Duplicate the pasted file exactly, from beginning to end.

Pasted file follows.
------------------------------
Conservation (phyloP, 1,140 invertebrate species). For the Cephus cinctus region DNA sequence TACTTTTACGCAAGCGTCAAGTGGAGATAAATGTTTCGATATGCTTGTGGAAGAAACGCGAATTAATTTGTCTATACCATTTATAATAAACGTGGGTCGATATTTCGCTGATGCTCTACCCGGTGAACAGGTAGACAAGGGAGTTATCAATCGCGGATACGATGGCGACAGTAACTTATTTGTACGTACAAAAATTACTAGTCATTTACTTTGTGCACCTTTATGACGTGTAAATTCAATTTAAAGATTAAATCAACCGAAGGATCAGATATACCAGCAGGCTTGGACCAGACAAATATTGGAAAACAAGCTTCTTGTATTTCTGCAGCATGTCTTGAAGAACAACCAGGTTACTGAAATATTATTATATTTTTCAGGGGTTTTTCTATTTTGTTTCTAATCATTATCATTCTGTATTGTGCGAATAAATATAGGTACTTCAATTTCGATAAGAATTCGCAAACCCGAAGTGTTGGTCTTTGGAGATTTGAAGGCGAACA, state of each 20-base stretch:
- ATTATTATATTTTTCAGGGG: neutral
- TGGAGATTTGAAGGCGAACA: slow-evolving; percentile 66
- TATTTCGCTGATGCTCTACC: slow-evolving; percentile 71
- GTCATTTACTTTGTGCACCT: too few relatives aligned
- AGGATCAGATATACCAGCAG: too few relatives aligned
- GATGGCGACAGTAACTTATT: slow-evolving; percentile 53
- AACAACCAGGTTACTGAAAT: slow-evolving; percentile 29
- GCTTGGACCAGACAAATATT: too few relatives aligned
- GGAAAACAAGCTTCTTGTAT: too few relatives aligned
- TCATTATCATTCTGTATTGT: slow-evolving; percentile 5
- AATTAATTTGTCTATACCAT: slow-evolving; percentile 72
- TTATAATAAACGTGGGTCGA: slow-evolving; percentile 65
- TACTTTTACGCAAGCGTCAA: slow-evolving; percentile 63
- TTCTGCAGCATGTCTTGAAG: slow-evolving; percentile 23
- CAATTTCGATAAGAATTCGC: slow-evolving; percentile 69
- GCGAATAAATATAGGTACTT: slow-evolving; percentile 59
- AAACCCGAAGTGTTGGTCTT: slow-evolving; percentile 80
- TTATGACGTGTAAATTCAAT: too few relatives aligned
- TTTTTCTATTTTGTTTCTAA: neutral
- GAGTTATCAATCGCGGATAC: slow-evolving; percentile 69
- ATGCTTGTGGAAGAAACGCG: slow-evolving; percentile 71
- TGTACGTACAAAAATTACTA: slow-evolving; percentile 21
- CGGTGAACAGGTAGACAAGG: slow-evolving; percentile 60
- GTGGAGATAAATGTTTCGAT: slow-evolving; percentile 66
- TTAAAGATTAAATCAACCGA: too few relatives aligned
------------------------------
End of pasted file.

Conservation (phyloP, 1,140 invertebrate species). For the Cephus cinctus region DNA sequence TACTTTTACGCAAGCGTCAAGTGGAGATAAATGTTTCGATATGCTTGTGGAAGAAACGCGAATTAATTTGTCTATACCATTTATAATAAACGTGGGTCGATATTTCGCTGATGCTCTACCCGGTGAACAGGTAGACAAGGGAGTTATCAATCGCGGATACGATGGCGACAGTAACTTATTTGTACGTACAAAAATTACTAGTCATTTACTTTGTGCACCTTTATGACGTGTAAATTCAATTTAAAGATTAAATCAACCGAAGGATCAGATATACCAGCAGGCTTGGACCAGACAAATATTGGAAAACAAGCTTCTTGTATTTCTGCAGCATGTCTTGAAGAACAACCAGGTTACTGAAATATTATTATATTTTTCAGGGGTTTTTCTATTTTGTTTCTAATCATTATCATTCTGTATTGTGCGAATAAATATAGGTACTTCAATTTCGATAAGAATTCGCAAACCCGAAGTGTTGGTCTTTGGAGATTTGAAGGCGAACA, state of each 20-base stretch:
- ATTATTATATTTTTCAGGGG: neutral
- TGGAGATTTGAAGGCGAACA: slow-evolving; percentile 66
- TATTTCGCTGATGCTCTACC: slow-evolving; percentile 71
- GTCATTTACTTTGTGCACCT: too few relatives aligned
- AGGATCAGATATACCAGCAG: too few relatives aligned
- GATGGCGACAGTAACTTATT: slow-evolving; percentile 53
- AACAACCAGGTTACTGAAAT: slow-evolving; percentile 29
- GCTTGGACCAGACAAATATT: too few relatives aligned
- GGAAAACAAGCTTCTTGTAT: too few relatives aligned
- TCATTATCATTCTGTATTGT: slow-evolving; percentile 5
- AATTAATTTGTCTATACCAT: slow-evolving; percentile 72
- TTATAATAAACGTGGGTCGA: slow-evolving; percentile 65
- TACTTTTACGCAAGCGTCAA: slow-evolving; percentile 63
- TTCTGCAGCATGTCTTGAAG: slow-evolving; percentile 23
- CAATTTCGATAAGAATTCGC: slow-evolving; percentile 69
- GCGAATAAATATAGGTACTT: slow-evolving; percentile 59
- AAACCCGAAGTGTTGGTCTT: slow-evolving; percentile 80
- TTATGACGTGTAAATTCAAT: too few relatives aligned
- TTTTTCTATTTTGTTTCTAA: neutral
- GAGTTATCAATCGCGGATAC: slow-evolving; percentile 69
- ATGCTTGTGGAAGAAACGCG: slow-evolving; percentile 71
- TGTACGTACAAAAATTACTA: slow-evolving; percentile 21
- CGGTGAACAGGTAGACAAGG: slow-evolving; percentile 60
- GTGGAGATAAATGTTTCGAT: slow-evolving; percentile 66
- TTAAAGATTAAATCAACCGA: too few relatives aligned